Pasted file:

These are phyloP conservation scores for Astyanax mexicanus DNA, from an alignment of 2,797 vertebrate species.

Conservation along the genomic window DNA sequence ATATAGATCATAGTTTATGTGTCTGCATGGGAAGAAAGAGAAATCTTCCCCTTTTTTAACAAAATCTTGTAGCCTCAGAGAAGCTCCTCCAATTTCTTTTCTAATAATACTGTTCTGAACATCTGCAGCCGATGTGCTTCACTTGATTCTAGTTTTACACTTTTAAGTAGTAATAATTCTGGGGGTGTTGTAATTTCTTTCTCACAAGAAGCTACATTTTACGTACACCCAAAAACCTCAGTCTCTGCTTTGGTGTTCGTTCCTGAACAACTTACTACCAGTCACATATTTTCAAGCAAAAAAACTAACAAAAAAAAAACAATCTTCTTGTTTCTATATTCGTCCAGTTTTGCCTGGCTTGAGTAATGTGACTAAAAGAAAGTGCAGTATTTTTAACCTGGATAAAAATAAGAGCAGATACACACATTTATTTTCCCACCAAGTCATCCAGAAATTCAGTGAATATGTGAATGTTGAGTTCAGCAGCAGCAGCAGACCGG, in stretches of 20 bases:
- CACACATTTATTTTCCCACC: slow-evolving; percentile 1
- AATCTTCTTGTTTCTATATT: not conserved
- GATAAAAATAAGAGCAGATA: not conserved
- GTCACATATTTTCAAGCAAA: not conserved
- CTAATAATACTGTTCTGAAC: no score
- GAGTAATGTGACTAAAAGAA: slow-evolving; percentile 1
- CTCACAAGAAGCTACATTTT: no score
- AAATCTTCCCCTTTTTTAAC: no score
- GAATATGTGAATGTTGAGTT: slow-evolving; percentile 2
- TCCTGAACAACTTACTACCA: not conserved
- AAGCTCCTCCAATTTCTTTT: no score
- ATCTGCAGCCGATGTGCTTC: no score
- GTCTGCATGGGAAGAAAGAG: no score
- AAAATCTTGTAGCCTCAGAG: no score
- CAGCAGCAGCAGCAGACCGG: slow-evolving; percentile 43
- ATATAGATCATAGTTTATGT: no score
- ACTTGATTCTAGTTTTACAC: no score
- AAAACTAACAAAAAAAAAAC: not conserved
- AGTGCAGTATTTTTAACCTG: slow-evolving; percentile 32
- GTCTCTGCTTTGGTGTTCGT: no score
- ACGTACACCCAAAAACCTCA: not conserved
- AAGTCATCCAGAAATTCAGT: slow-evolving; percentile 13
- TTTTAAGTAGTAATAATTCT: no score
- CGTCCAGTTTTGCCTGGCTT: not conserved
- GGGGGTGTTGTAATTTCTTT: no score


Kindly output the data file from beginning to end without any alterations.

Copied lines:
These are phyloP conservation scores for Astyanax mexicanus DNA, from an alignment of 2,797 vertebrate species.

Conservation along the genomic window DNA sequence ATATAGATCATAGTTTATGTGTCTGCATGGGAAGAAAGAGAAATCTTCCCCTTTTTTAACAAAATCTTGTAGCCTCAGAGAAGCTCCTCCAATTTCTTTTCTAATAATACTGTTCTGAACATCTGCAGCCGATGTGCTTCACTTGATTCTAGTTTTACACTTTTAAGTAGTAATAATTCTGGGGGTGTTGTAATTTCTTTCTCACAAGAAGCTACATTTTACGTACACCCAAAAACCTCAGTCTCTGCTTTGGTGTTCGTTCCTGAACAACTTACTACCAGTCACATATTTTCAAGCAAAAAAACTAACAAAAAAAAAACAATCTTCTTGTTTCTATATTCGTCCAGTTTTGCCTGGCTTGAGTAATGTGACTAAAAGAAAGTGCAGTATTTTTAACCTGGATAAAAATAAGAGCAGATACACACATTTATTTTCCCACCAAGTCATCCAGAAATTCAGTGAATATGTGAATGTTGAGTTCAGCAGCAGCAGCAGACCGG, in stretches of 20 bases:
- CACACATTTATTTTCCCACC: slow-evolving; percentile 1
- AATCTTCTTGTTTCTATATT: not conserved
- GATAAAAATAAGAGCAGATA: not conserved
- GTCACATATTTTCAAGCAAA: not conserved
- CTAATAATACTGTTCTGAAC: no score
- GAGTAATGTGACTAAAAGAA: slow-evolving; percentile 1
- CTCACAAGAAGCTACATTTT: no score
- AAATCTTCCCCTTTTTTAAC: no score
- GAATATGTGAATGTTGAGTT: slow-evolving; percentile 2
- TCCTGAACAACTTACTACCA: not conserved
- AAGCTCCTCCAATTTCTTTT: no score
- ATCTGCAGCCGATGTGCTTC: no score
- GTCTGCATGGGAAGAAAGAG: no score
- AAAATCTTGTAGCCTCAGAG: no score
- CAGCAGCAGCAGCAGACCGG: slow-evolving; percentile 43
- ATATAGATCATAGTTTATGT: no score
- ACTTGATTCTAGTTTTACAC: no score
- AAAACTAACAAAAAAAAAAC: not conserved
- AGTGCAGTATTTTTAACCTG: slow-evolving; percentile 32
- GTCTCTGCTTTGGTGTTCGT: no score
- ACGTACACCCAAAAACCTCA: not conserved
- AAGTCATCCAGAAATTCAGT: slow-evolving; percentile 13
- TTTTAAGTAGTAATAATTCT: no score
- CGTCCAGTTTTGCCTGGCTT: not conserved
- GGGGGTGTTGTAATTTCTTT: no score